‘If they like a poem, it gives them 1,000 perspectives’
The table in her sitting room is a jungle offering protection from the pouring rain. The bookcase on her wall is an ocean, and the books are countries. This is the kind of imaginary world Meral Kureyshi conjures up in her workshops for children.
For Kureyshi, poetry is not just contained in poems – rather it can be found everywhere and include everything. “Poetry includes history, religion, mathematics and philosophy,” the 30-year-old says. “In my workshop, we’ve gone from talking about tomatoes to Kafka’s Metamorphosis.”
But poetry is first and foremost a part of her life, which took her, with her family, from her native Kosovo to Switzerland when she was 10.
“When my grandfather talked about death to me for the first time – I was just four then – he gave me a spoonful of sugar,” she remembers from her early childhood in Prizren. This memory contains a lot of what Kureyshi says is poetry: remembering loved ones, their odour, the sound of their voice and familiar spaces.
Although she has loved poetry for as long as she can remember, she followed another path to keep the pot boiling, training as a fashion specialist. But that was before she discovered a building in Biel that would lead to her vocation – the Swiss Literature Institute, where she graduated from last year.
In the meantime her grandfather has died, but she still returns to the old family flat in Prizren for her holidays.
“I love the smell of the bakeries, of the exhaust fumes and of the rain steaming off the asphalt in Prizren,” she explains. “And I still sleep in the room where I was born.”
Today, she lives in Bern in a small light-filled flat not far from the Münster church in the old town. It’s there on a Saturday afternoon that six children between the ages of six and eight, most of them girls, are taking part in a poetry workshop.
Kureyshi began her project in the spring. The workshop begins with tea and homemade biscuits before the children take centre stage. One at a time, they read their own poems, written in small notebooks Kureyshi gave them.
Then the listeners say what they have and have not understood, what they liked and didn’t like. Kureyshi says that she is always surprised at how well they accept criticism.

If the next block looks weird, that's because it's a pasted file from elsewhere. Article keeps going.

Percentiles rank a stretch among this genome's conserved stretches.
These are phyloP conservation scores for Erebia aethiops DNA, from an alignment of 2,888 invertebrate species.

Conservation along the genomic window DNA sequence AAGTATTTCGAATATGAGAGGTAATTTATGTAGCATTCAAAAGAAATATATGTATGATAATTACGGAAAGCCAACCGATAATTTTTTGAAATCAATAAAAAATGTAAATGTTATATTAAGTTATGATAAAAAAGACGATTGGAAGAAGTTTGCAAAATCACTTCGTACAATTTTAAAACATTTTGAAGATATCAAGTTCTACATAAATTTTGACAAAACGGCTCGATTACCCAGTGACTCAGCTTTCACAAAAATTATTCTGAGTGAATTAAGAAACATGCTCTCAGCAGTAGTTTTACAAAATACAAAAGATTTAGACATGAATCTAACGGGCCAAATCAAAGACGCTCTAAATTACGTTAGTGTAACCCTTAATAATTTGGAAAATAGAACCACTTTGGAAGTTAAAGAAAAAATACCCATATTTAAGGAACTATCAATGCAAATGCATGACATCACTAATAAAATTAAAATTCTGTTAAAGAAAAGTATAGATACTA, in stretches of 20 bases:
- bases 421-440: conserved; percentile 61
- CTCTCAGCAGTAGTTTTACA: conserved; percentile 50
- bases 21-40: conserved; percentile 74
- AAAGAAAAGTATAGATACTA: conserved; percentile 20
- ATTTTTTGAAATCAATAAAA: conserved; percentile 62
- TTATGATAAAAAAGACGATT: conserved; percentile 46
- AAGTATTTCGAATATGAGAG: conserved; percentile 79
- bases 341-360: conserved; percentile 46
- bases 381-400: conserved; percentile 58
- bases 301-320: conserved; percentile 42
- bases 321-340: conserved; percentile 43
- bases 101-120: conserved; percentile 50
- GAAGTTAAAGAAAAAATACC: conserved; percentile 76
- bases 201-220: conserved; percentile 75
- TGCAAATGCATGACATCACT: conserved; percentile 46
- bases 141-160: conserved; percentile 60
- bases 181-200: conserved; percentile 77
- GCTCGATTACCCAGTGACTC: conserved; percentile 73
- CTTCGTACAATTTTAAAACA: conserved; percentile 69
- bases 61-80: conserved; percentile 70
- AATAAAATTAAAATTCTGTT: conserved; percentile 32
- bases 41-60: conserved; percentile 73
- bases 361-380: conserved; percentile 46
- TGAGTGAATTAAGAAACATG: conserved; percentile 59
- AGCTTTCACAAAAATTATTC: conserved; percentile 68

She believes in a clearly structured workshop, going as far as to tell the children how to come up with ideas for new poems – sit down somewhere, close your eyes a little, and vaguely focus on something, in the room or beyond.
Once imagination kicks in, the sitting room becomes a jungle where the children can shelter from the rain under the dining table. Or the bookcase can become an ocean, where the books are countries containing the lives of their inhabitants.
“That’s how children discover that alongside daily life with all its rules, there is an imaginary world where anything is possible,” Kureyshi says.
With her workshop, she wants to provide a space for children whose interests do not stretch necessarily to just sport and school activities. It’s a space she regrets she did not have when she was younger.
“The idea is to help develop their imagination through interaction with other children,” she explains. “If they like a poem, it gives them a thousand perspectives they cannot even consider in just two hours.”
A family’s life
Kureyshi suffered when she arrived in Switzerland. “I had to escape my destiny here with all my strength, otherwise I would be a cleaning lady today,” she says. She learned German and began to write. Her text with the working title “Sugar” is still being written two decades later.
She tells the stories of a family’s life based on memories. But does it tell us something about her and her family?
“Yes, everything and nothing,” she replies. “The story has something to do with me, but I am not the character in it. The memories are not real, but drawn from my imagination because I now see the past differently than I did at that time.”
Conflict is at the heart of her writing. She puts passion and pain on paper. “I cannot just write about good times,” she says. “I need a knife. The grandfather, the dying father, the mother going blind, the rain.”
She enjoys talking about her writing, as the warm tone in her voice indicates. But when she talks about the difficulties she faced in setting up her workshop project, it changes.
It took over a year to convince schools the project was worthwhile, and teachers were critical of it, she says, because they feared competition and distrusted her. It was only after a recommendation from the education department that schools welcomed her, and she can now give her course to students from the city of Bern.
It is still not enough to earn a living. She makes her money working in the movie theatre of the Bern fine arts museum and as a part-time employee at the Biel Pasquart Centre. But it isn’t work. Just poetry.
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